Clean the pipe thoroughly to remove grease, dirt, grime and salt deposits. Use a heavy-duty cleaner and rags to clean the pipe. Then clean it again with mineral spirits and a rag. This removes remaining grease left on the pipe or residue from the cleaner.
Rough sand the steel pipe if it has a sheeny surface that may decrease adhesion. This is true of stainless steel or chrome steel pipe. Lightly rough the surface with metal abrasive sandpaper -- 200 grit or less. Wipe away all residue from sanding with a clean towel.
Apply a primer to the steel pipe. Use metal-grade primer or automotive paint. Spray the primer onto the pipe and allow it to dry as directed in the instructions. Take care that if you are using a metal spray-paint system designed specifically for steel, you may not need a primer. Consult your paint application instructions for further information.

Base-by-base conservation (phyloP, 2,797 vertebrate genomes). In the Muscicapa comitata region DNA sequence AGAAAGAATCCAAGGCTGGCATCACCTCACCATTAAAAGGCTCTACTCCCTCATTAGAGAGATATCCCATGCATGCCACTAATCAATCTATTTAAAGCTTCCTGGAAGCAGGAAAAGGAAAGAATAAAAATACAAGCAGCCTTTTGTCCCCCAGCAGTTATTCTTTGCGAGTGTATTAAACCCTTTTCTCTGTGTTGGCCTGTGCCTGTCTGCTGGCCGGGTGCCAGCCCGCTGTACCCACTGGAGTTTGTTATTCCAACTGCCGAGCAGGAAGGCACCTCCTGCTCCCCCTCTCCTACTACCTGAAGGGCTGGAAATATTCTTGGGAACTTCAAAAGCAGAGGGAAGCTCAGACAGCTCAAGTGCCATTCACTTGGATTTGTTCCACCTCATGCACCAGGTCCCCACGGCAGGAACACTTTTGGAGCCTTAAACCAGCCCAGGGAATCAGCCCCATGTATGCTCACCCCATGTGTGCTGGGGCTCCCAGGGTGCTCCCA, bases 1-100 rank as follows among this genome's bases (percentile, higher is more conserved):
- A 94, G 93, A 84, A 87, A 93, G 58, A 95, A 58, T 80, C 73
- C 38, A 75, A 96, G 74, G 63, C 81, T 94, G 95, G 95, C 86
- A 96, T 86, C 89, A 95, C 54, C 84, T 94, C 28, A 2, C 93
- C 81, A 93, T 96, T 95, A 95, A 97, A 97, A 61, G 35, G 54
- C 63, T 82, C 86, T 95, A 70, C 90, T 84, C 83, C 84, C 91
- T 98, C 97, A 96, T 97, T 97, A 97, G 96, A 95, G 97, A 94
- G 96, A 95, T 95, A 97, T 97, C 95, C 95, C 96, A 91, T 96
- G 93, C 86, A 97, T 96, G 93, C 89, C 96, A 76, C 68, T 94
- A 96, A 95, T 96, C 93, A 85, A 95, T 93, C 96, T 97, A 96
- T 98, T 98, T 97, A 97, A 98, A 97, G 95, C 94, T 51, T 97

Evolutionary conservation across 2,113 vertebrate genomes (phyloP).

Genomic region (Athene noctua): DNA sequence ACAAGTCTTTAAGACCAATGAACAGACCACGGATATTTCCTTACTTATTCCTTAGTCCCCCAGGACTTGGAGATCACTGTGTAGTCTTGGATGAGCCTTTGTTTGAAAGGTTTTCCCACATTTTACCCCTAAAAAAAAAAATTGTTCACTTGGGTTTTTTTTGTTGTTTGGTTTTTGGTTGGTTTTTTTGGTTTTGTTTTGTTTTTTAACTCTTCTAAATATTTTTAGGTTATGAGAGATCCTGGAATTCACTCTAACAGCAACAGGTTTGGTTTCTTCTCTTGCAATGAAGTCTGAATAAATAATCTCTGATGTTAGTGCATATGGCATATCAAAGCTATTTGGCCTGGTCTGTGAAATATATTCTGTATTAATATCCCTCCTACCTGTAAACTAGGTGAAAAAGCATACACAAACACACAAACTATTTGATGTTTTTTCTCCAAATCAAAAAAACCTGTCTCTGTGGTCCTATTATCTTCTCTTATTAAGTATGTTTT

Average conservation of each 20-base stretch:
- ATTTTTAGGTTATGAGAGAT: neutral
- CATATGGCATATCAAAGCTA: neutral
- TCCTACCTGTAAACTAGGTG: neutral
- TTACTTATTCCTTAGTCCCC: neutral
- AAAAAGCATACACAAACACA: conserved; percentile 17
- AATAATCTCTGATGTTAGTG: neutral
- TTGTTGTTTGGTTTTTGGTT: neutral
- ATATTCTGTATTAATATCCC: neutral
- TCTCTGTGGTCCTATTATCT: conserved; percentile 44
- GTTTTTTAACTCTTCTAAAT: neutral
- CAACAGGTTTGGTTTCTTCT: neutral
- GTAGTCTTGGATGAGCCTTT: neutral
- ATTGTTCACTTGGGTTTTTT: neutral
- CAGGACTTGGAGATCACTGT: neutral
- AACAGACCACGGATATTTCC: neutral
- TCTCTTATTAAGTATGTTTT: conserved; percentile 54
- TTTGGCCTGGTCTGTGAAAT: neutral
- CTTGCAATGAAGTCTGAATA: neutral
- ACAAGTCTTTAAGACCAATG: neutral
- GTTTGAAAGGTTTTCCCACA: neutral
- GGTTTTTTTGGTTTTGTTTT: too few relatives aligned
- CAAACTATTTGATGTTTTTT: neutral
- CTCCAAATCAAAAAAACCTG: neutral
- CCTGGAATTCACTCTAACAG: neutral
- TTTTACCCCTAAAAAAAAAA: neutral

Apply the final coat of paint to the steel pipes as directed by the manufacturer instructions. Usually, this involves spraying the steel pipes with a coat of paint and then layering on a second coat before the paint of the first coat completely dries. That is called a wet application.